8. says

    Thanks for the intelligent look at the situation. On our travels we have always found that the problems like these sound much worse when you are outside the country than when you are actually there. Kyrgyzstan is still on our travel wish list thanks to your articles & beautiful photos.

  9. says

    I am so happy to read your reflections. I am in Bangkok now and have been sporadically for the last month. It was a little scary when the violence struck last Saturday but the protests are still confined to a very small part of a very large city. Yesterday marked the beginning of the Thai New Year and everyone was on the street in our neighborhood laughing, drinking and dousing each other with water. The atmosphere was very festive and fun, not what you see on the news at all.

    What struck me most in your post was this line: “She responded with: “But, isn’t it Muslim?” Need she say more?”

    I had the same conversation with a fellow traveler the other day. He was less of the type to go exploring but we invited him to see where we were staying in Bangkok and we started wandering around the small side streets and off the beaten path. We found a wonderful neighborhood with a great family vibe and I was enjoying the walk. Just then he turns to me and asks if I think it’s dangerous for us to be there. I was surprised and I asked him why. He first said that it appeared a little dirty. By dirty he meant poor. By poor he assumed that the people would be out to get him because he had money. I told him that I didn’t find it dirty at all, I thought it must be extremely safe as there were children playing and elderly sitting on the doorsteps of their homes. It was a family scene. He then said, “but aren’t these people Muslim?” And there it was. Hijabs and mosques are enough to get most Americans’ hearts racing. It is really truly sad that these prejudices are so ingrained even in people who consider themselves socially liberal. That is what the media has done to us.

  10. says

    It is almost as if the situation is a Catch-22. The only way to change the public perception is for more people to travel to these places for a first-hand educational experience, but every time there is an ‘incident’, the media is quick to pounce, which convinces more and more people to stay away.

    The only reasonable solution is to rely on other travelers, such as you and Audrey, who clearly do not have an agenda apart from helping facilitate personal growth and open-mindedness through such travel.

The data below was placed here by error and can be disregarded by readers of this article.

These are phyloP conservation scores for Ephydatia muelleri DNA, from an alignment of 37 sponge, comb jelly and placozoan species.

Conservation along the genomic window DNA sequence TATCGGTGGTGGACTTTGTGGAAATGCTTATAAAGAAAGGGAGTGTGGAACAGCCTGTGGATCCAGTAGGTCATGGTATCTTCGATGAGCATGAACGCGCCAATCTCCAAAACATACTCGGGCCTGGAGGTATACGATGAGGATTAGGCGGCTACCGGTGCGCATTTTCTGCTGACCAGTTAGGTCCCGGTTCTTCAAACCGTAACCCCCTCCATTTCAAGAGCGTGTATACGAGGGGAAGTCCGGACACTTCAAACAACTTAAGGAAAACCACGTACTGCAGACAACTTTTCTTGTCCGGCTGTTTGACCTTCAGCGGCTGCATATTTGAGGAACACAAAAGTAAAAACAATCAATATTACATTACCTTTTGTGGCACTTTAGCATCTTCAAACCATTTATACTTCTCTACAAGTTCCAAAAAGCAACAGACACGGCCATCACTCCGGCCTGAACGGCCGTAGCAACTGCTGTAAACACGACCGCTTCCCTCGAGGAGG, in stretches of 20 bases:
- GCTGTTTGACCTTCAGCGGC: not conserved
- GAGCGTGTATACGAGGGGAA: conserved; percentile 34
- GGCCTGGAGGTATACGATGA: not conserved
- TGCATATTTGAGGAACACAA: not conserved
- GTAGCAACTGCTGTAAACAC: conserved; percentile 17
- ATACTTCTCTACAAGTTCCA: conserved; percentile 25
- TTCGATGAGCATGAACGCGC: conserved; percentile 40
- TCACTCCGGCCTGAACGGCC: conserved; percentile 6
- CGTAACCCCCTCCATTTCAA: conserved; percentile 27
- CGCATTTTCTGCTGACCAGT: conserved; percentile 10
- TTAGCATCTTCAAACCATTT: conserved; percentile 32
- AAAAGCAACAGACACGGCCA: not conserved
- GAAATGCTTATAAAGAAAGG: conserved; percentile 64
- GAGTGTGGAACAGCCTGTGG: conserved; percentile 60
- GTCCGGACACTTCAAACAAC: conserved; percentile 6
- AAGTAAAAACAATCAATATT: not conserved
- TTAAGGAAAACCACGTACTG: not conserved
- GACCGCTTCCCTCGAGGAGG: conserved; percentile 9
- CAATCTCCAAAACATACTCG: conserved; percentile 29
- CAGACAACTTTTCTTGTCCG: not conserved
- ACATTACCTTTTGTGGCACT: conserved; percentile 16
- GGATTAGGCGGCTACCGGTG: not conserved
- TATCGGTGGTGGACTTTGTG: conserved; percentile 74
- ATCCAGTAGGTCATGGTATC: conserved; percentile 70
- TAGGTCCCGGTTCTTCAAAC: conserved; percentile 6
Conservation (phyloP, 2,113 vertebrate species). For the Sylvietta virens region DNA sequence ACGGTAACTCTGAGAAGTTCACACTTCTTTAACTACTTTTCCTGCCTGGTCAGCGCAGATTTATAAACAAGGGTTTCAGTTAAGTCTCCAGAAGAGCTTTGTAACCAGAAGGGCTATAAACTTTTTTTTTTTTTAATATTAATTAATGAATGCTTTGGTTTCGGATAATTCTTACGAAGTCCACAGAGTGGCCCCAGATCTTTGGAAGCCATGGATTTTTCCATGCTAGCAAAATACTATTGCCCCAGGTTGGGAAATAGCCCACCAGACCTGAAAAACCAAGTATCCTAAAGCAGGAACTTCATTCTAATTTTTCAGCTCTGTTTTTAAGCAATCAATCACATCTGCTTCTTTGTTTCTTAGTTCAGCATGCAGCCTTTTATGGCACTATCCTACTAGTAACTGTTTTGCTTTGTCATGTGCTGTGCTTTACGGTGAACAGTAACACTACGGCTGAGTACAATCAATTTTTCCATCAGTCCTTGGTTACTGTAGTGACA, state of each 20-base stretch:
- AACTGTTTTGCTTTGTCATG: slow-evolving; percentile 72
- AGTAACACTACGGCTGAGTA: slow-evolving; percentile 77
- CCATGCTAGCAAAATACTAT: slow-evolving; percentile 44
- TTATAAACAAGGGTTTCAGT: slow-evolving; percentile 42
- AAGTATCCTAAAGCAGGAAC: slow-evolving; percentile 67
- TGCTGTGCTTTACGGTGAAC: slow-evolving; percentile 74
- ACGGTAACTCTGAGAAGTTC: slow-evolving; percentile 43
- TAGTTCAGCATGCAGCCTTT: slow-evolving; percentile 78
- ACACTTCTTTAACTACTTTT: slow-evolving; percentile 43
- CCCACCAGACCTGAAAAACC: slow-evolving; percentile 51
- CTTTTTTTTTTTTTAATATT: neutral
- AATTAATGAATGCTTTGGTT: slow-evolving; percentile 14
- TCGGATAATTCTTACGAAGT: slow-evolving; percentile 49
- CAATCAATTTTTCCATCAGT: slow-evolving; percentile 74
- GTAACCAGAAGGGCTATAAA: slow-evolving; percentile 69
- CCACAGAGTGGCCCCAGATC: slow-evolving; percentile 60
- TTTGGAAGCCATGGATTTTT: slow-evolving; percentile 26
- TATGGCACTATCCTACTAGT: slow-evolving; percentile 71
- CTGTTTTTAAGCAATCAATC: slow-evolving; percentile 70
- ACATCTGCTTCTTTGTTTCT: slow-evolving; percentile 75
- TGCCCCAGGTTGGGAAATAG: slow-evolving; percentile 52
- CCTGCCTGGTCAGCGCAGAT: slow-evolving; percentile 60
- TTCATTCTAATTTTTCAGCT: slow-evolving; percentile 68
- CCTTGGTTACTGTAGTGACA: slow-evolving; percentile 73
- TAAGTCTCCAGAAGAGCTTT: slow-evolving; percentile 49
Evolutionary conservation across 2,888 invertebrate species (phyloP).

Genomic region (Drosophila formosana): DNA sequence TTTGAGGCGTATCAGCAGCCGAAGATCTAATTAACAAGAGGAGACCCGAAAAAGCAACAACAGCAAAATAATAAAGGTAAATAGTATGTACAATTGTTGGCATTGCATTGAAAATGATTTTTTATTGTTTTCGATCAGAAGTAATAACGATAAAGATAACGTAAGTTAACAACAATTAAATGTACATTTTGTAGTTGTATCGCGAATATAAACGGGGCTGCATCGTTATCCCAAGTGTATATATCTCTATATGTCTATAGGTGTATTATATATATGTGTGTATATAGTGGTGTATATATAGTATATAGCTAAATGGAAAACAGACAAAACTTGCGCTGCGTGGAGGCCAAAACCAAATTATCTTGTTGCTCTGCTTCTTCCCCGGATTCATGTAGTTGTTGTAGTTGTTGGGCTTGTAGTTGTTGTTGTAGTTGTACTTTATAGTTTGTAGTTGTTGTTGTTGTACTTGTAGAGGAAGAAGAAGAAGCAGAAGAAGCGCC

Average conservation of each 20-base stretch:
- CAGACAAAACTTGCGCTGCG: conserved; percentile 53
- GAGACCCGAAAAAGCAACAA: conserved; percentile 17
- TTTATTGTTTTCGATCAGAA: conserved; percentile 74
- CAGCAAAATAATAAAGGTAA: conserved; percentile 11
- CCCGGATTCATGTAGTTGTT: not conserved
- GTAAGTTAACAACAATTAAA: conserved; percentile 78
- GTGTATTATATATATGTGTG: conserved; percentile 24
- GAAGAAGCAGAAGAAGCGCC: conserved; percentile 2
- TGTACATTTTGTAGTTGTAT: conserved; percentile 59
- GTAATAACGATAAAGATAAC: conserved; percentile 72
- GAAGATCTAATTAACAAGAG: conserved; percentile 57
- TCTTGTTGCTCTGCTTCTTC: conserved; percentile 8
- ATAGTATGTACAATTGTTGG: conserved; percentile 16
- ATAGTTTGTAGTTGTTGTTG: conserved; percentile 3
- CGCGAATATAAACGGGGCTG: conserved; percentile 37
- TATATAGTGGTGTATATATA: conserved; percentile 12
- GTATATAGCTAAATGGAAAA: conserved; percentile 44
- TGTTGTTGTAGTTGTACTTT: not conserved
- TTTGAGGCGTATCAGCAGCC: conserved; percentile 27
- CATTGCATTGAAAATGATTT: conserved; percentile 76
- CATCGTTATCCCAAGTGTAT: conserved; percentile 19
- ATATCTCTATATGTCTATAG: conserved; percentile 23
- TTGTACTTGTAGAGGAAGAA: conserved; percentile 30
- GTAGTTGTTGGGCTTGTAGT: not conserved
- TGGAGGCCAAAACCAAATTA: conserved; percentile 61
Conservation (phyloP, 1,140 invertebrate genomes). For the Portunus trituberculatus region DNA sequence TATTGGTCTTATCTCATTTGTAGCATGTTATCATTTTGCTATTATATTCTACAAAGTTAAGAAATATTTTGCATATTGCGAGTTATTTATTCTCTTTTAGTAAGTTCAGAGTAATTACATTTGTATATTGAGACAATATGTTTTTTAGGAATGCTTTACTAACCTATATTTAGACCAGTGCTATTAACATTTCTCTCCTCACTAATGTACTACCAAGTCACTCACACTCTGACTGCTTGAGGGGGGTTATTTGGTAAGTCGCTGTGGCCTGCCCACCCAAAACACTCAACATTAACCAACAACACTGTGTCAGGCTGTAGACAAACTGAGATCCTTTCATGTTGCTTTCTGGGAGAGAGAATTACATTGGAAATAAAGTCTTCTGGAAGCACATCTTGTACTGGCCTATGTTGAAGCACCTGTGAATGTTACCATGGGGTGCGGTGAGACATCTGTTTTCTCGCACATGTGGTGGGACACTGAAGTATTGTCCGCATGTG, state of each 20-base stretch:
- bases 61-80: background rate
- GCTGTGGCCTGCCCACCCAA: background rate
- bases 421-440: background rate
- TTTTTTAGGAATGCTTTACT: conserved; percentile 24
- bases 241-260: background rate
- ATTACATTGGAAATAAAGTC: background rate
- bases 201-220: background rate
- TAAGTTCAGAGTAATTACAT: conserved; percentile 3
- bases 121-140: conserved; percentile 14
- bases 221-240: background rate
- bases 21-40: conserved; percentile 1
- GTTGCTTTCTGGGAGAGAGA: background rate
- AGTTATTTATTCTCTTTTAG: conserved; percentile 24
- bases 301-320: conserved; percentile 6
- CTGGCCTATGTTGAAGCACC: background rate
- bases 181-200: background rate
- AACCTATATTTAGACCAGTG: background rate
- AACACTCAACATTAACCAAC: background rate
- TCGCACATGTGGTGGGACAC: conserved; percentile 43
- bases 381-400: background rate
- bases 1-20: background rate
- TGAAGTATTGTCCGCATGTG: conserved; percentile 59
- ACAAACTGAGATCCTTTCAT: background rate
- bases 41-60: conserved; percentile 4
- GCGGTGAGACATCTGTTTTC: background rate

11. Nancy says

    Thanks for – once again – reminding me to think outside the “media box”. The faces of the people say so much more about a place than the events that actually make the news. Beautiful essay!

  12. says

    Thanks everyone. Excellent comments — which I respond to, at length in many cases.

    @Naomi: I’m really glad to hear that you’re keeping Kyrgyzstan and Central Asia on your list. Go and bring back some good stories…that’s one organic way to help the image of Central Asia. It’s probably also important to note the distinction between the Central Asian people and their governments, but that’s perhaps always a valid and worthwhile distinction to make when coming to a conclusion about anything.

    @Daniel: You are welcome. Articles such as these are not the easiest to write because they take some care to touch on some difficult issues, but in the end they certainly feel worth it.

    We have found the same: traveling the world, you realize that almost nothing is as it seems through the lens of popular media — for the reason you point out: if it’s not sensational, then most don’t care to read.

    Good luck with your travels…and seeing beyond the smoke, to another reality.

    @Nicole: I was hoping you’d comment on this because of the experiences you’ve had. The headline “protests confined to a small area of the city” doesn’t sell. I think that’s the bottom line. I think many people in both Bangkok and Bishkek have experienced something quite a bit different than what most of us have seen “in the news.”

    @Bernie: Thanks for giving me something to gnaw on. Your comment has given me some fodder for another article.

    Regarding sensationalism, you’ve exposed the crux: how to turn full, honest reporting into something for the masses. I have hope. After all, McDonald’s doesn’t just serve burgers anymore — they serve salads.

    On Kyrgyzstan more specifically, I hope I didn’t give the impression that I’m taking the events in Kyrgyzstan lightly. That wasn’t my intent. As I mention in this piece, Kyrgyzstan’s politics have been a mess for a while. The president who was just ousted was the “opposition” five years ago, while the woman who is now running the current “opposition” used to be part of the old government.